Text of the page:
Quaid decides to commence an investigation of his own into the allegations made by Margaret and Brendan. Brendan infiltrates Tom's world when he meets his son, David. Elliot becomes the target of new...
In 1976, Fred Schepisi's first feature film, The Devil's Playground, daringly dealt with the conflict between desire and spirituality in a Catholic seminary. It's now considered a classic of Australian cinema. At the film's centre was a 13-year-old boy, Tom Allen, torn between his calling and his sexuality. This series picks up the story 35 years later. It is 1988 and Tom is now in his forties. A practising Catholic and respected Sydney psychiatrist, Tom accepts an offer from the Bishop of Sydney to become a secular confessor to the Catholic clergy, and is soon embroiled in political and theological intrigue.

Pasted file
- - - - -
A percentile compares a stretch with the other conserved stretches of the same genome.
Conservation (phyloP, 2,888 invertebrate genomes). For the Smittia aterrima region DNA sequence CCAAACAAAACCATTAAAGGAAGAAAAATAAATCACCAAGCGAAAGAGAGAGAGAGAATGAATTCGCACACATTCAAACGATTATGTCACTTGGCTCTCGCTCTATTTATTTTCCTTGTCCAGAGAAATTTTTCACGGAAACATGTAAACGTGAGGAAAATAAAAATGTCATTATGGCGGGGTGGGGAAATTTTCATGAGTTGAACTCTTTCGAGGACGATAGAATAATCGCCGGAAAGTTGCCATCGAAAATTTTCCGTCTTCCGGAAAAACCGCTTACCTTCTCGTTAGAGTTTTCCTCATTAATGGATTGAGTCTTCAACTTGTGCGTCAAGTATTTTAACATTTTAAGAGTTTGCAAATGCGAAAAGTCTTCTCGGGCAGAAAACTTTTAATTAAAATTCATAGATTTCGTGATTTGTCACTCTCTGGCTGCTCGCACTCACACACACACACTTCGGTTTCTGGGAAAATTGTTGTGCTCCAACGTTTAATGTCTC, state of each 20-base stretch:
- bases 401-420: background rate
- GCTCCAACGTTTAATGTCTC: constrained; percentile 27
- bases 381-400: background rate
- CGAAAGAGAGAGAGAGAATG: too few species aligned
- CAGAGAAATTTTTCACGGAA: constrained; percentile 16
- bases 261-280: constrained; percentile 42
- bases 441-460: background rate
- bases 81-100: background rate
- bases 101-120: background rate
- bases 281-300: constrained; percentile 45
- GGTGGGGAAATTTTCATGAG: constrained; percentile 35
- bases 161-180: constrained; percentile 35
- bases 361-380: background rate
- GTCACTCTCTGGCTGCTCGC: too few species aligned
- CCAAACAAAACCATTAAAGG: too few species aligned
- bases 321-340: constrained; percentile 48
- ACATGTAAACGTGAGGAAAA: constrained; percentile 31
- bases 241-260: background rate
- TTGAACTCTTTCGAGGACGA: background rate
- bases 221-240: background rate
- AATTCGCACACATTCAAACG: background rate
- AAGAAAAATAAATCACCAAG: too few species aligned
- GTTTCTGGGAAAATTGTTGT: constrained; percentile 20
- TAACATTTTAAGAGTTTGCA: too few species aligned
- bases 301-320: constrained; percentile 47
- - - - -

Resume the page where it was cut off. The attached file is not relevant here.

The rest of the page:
An interesting series that tries to create a personal story around the Catholic Church's paedophile scandal. I found that the series succeeds in compelling the viewer to feel for the victims in a way that media reports have failed to do. Although we are all disgusted by the behaviour of the priests and brothers in newspaper reports it takes a series like this to bring the full horror home to the public on an emotional level because we get involved with the children depicted. All acting was extraordinarily good and the writing was sound, despite the other reviewers criticism of it. I found each episode compelling viewing and recommend it to all.
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